24 February 2009: Paper on “Medical Books and their Readers: Byzantine Iatrosophia in context” by Dr Barbara Zipser at the Late Antique and Byzantine Studies Seminar, The St Davids’ Room, Second Floor, King’s College London, Strand, London WC2R 2LS, at 5.30pm
26 February 2009: The Hellenic Institute’s Steering Committee Meeting, to be chaired by Professor Adam Tickell, will be held in the College Campus (venue to be announced) at 3-5pm.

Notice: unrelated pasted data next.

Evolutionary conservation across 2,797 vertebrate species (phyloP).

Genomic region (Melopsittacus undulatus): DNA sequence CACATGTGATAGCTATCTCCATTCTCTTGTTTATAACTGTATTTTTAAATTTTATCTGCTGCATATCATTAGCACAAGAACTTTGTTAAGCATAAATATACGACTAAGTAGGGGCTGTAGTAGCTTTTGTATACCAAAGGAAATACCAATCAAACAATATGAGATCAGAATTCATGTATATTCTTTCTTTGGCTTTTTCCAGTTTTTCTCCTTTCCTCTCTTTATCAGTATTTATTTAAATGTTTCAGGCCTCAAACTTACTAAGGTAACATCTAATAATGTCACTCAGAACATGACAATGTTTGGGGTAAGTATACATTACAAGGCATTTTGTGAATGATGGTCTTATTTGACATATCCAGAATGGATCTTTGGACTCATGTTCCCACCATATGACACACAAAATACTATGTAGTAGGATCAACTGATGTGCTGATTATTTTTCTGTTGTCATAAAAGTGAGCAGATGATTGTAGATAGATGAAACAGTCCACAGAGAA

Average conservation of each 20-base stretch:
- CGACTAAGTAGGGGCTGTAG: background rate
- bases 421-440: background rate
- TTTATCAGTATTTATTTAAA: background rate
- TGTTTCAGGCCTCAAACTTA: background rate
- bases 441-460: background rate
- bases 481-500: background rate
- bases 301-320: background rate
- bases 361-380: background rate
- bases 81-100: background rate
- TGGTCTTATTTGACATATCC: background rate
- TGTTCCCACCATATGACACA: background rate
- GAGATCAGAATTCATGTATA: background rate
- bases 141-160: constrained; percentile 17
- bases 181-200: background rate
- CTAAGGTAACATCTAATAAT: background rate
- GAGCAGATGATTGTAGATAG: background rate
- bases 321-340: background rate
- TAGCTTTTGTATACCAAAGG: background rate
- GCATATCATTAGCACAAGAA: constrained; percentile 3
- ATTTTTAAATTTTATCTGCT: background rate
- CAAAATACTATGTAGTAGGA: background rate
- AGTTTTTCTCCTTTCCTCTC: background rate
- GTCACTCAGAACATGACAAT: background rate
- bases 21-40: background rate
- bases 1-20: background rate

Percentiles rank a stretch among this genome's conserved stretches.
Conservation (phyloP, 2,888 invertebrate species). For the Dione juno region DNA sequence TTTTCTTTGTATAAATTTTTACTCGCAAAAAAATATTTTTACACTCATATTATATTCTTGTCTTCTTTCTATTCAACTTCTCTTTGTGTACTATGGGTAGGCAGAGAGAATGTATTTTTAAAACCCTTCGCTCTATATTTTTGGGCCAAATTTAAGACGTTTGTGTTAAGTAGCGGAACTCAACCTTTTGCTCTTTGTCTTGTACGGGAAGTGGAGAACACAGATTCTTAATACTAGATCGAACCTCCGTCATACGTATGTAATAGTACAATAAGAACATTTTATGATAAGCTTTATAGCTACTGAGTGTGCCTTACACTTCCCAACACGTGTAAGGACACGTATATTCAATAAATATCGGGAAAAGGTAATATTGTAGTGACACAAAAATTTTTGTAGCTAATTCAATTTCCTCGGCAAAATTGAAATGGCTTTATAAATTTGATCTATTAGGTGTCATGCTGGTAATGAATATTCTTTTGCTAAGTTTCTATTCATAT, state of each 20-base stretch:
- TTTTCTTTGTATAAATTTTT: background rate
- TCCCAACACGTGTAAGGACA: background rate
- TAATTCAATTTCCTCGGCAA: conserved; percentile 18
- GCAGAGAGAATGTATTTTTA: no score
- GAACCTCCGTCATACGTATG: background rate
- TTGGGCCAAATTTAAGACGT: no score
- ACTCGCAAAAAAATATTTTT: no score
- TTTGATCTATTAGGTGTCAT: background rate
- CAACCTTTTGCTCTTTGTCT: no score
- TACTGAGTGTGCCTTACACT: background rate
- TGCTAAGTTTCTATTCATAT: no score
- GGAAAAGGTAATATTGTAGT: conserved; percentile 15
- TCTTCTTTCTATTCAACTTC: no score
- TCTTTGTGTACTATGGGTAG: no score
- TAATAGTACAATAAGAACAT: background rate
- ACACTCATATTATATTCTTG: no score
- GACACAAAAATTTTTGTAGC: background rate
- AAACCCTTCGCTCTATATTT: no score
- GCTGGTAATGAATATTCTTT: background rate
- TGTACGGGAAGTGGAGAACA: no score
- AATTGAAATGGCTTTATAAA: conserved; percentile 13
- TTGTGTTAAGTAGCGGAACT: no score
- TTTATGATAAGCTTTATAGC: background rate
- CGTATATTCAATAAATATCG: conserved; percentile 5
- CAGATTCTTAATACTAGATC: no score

27 February 2009: “Byzantine Art in the Making: A Study Day at the British Museum” to be held at The Sackler Room, British Museum, Great Russell Street, London WC1B 3DG, at 11am-5pm. How was Byzantine art made? In what ways did manufacturing techniques affect appearance? What difference does it make to use stone or glass in a mosaic, to use elephant ivory or bone, beaten silver or silver-gilt? Exactly how do you make an enamel? How did the Byzantines sculpt and on what? And what goes into a Byzantine coin? These and other similar questions will be discussed by speakers at this study day devoted to making Byzantine art. Come and discover how the objects now on display at the Royal Academy came into being. Speakers include: Antony Eastmond, Byzantine ivories: 101 uses for a tusk; Paul Hetherington, Byzantine enamels: jewels in the crown; Daniel Howells, Byzantine gold glass: don’t try this at home; Ruth Leader-Newby, Byzantine silver: heavy metal; Rowena Lowerance, Byzantine sculpture: rare and precious; Marco Verità, Byzantine wall mosaics: techniques and tricks; Will Wootton, Byzantine floor mosaics: lay your own. Dave the Moneyer will be making Byzantine coins for all participants to take away. The Study Day is organised by Professor Liz James, Sussex Centre for Byzantine Cultural History, University of Sussex, and Dr Tony Eastmond, the Courtauld Institute of Art. It is associated with the exhibition Byzantium 330-1453 at the Royal Academy of Arts and the Leverhulme International Network for the Composition of Byzantine Glass Mosaic Tesserae (housed at Sussex). The event is funded by the London Centre for Arts and Cultural Enterprise. To book a place please contact Dr Bente Bjornholt, Art History, EH 151, University of Sussex, Falmer, Brighton, e-mail: B.K.Bjornholt@sussex.ac.uk